The Peace Pagoda on the River Thames

by Karma Wangdu on 22 May, 2017

Tibet Meets Japan in the Borough of Wandsworth

Battersea Park, London, England – May 20, 2017

On his way to teach for the first time in England at the Battersea Evolution, the Karmapa stopped to bless the nearby Peace Pagoda, located on the River Thames in Wandsworth. It is known as the Brighter Borough of London, and this morning lived up to its name as the sun shone brightly while wisps of white clouds perched in a wide and light blue sky. The mayor of Wandsworth, Clir Jim Madden (reelected just yesterday) and his wife were present in their impressive regalia of golden mayoral collars or chains of office. Before their arrival, the head monk of the nearby temple, Reverend Gyoro Nagase, and a Japanese nun, both of whom belong to the Nipponzan Myohoji tradition of Japanese Buddhism, joined a group of Tibetans to prepare the site. They set up a small alter with an antique incense burner, wafting Tibetan and Japanese incense into the cool morning air.

When the Karmapa arrived, these personages were the main ones to welcome him. The sounds of Japanese chanting and the pulse of two circular flat drums accompanied the Karmapa as he moved down the line of well-wishers and climbed the marble stairs to the second level of the pagoda. He circumambulated its core three times, pausing along with the monk and nun in all the four directions at the tall alcoves, enshrining gilt-bronze statues of the Buddha. They represented the four major events of his life: birth, enlightenment, first teaching, and passing into nirvana.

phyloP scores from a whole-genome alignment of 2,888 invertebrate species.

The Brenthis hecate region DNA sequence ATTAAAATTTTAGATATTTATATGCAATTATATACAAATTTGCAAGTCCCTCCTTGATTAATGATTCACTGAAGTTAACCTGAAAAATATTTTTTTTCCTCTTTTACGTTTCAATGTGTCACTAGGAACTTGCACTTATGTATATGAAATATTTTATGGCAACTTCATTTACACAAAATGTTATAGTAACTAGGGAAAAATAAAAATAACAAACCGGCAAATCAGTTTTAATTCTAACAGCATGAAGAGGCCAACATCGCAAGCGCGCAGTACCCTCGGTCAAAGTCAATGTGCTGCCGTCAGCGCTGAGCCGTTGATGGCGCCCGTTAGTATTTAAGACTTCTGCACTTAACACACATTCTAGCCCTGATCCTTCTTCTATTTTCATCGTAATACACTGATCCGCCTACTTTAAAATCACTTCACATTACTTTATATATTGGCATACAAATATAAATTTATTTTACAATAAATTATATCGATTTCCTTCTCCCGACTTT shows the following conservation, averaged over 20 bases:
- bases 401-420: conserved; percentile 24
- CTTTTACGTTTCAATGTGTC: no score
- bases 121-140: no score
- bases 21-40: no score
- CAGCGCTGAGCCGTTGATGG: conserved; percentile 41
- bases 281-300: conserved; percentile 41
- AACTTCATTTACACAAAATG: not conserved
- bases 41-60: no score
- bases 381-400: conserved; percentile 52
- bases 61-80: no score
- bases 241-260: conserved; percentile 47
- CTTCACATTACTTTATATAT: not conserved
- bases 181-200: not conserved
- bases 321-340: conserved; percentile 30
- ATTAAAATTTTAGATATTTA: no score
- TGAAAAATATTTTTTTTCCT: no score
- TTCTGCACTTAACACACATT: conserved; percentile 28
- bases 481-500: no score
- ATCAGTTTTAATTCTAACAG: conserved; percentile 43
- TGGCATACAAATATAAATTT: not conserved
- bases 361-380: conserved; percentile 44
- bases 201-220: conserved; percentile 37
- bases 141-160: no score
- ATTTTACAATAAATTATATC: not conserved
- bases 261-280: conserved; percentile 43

In 1984, this elegant, dark-timbered and white pagoda was offered to London by the Ven. Nichidatsu Fuji (founder of Nipponzan Myohoji), whom his close friend Gandhi affectionately called “Guruji.” The Reverend has stated, “Civilization is not to kill human beings, not to destroy things, nor make war; civilization is to hold mutual affection and to respect one another.” These two qualities of affection and respect turned out to be central themes of the Karmapa’s teaching today, demonstrating once again the values held in common among all Buddhists and those seeking a lasting peace in this world.